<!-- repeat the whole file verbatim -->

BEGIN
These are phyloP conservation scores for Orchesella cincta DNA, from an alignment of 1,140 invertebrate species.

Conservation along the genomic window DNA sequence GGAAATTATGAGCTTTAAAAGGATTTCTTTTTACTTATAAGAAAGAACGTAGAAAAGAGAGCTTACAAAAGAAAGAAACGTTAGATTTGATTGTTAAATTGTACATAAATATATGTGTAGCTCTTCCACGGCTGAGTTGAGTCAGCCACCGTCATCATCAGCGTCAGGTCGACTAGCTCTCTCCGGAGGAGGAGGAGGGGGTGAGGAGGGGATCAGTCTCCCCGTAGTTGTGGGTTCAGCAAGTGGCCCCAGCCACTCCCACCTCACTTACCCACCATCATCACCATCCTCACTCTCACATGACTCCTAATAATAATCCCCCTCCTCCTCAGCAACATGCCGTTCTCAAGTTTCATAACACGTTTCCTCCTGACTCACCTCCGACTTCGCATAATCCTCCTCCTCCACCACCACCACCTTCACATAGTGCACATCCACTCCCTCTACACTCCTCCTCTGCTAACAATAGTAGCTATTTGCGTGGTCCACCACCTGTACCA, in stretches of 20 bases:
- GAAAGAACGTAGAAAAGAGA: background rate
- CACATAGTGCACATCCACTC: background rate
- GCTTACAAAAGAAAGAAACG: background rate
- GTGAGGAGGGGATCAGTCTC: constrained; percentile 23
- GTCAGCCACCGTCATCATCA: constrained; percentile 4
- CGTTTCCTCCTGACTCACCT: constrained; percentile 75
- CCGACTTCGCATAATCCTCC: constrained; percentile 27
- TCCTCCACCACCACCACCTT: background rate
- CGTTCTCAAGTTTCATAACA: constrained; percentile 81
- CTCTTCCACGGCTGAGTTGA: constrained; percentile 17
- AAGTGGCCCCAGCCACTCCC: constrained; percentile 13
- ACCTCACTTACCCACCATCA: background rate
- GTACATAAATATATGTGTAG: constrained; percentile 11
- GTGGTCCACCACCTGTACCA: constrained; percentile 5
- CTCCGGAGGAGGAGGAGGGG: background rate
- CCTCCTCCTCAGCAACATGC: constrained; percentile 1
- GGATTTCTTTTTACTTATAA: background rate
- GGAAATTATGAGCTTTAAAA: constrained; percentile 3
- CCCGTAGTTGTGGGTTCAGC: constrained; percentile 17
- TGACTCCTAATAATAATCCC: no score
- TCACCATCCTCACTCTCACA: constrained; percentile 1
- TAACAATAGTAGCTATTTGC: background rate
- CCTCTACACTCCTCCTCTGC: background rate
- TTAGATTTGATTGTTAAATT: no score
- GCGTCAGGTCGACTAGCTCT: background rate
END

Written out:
These are phyloP conservation scores for Orchesella cincta DNA, from an alignment of 1,140 invertebrate species.

Conservation along the genomic window DNA sequence GGAAATTATGAGCTTTAAAAGGATTTCTTTTTACTTATAAGAAAGAACGTAGAAAAGAGAGCTTACAAAAGAAAGAAACGTTAGATTTGATTGTTAAATTGTACATAAATATATGTGTAGCTCTTCCACGGCTGAGTTGAGTCAGCCACCGTCATCATCAGCGTCAGGTCGACTAGCTCTCTCCGGAGGAGGAGGAGGGGGTGAGGAGGGGATCAGTCTCCCCGTAGTTGTGGGTTCAGCAAGTGGCCCCAGCCACTCCCACCTCACTTACCCACCATCATCACCATCCTCACTCTCACATGACTCCTAATAATAATCCCCCTCCTCCTCAGCAACATGCCGTTCTCAAGTTTCATAACACGTTTCCTCCTGACTCACCTCCGACTTCGCATAATCCTCCTCCTCCACCACCACCACCTTCACATAGTGCACATCCACTCCCTCTACACTCCTCCTCTGCTAACAATAGTAGCTATTTGCGTGGTCCACCACCTGTACCA, in stretches of 20 bases:
- GAAAGAACGTAGAAAAGAGA: background rate
- CACATAGTGCACATCCACTC: background rate
- GCTTACAAAAGAAAGAAACG: background rate
- GTGAGGAGGGGATCAGTCTC: constrained; percentile 23
- GTCAGCCACCGTCATCATCA: constrained; percentile 4
- CGTTTCCTCCTGACTCACCT: constrained; percentile 75
- CCGACTTCGCATAATCCTCC: constrained; percentile 27
- TCCTCCACCACCACCACCTT: background rate
- CGTTCTCAAGTTTCATAACA: constrained; percentile 81
- CTCTTCCACGGCTGAGTTGA: constrained; percentile 17
- AAGTGGCCCCAGCCACTCCC: constrained; percentile 13
- ACCTCACTTACCCACCATCA: background rate
- GTACATAAATATATGTGTAG: constrained; percentile 11
- GTGGTCCACCACCTGTACCA: constrained; percentile 5
- CTCCGGAGGAGGAGGAGGGG: background rate
- CCTCCTCCTCAGCAACATGC: constrained; percentile 1
- GGATTTCTTTTTACTTATAA: background rate
- GGAAATTATGAGCTTTAAAA: constrained; percentile 3
- CCCGTAGTTGTGGGTTCAGC: constrained; percentile 17
- TGACTCCTAATAATAATCCC: no score
- TCACCATCCTCACTCTCACA: constrained; percentile 1
- TAACAATAGTAGCTATTTGC: background rate
- CCTCTACACTCCTCCTCTGC: background rate
- TTAGATTTGATTGTTAAATT: no score
- GCGTCAGGTCGACTAGCTCT: background rate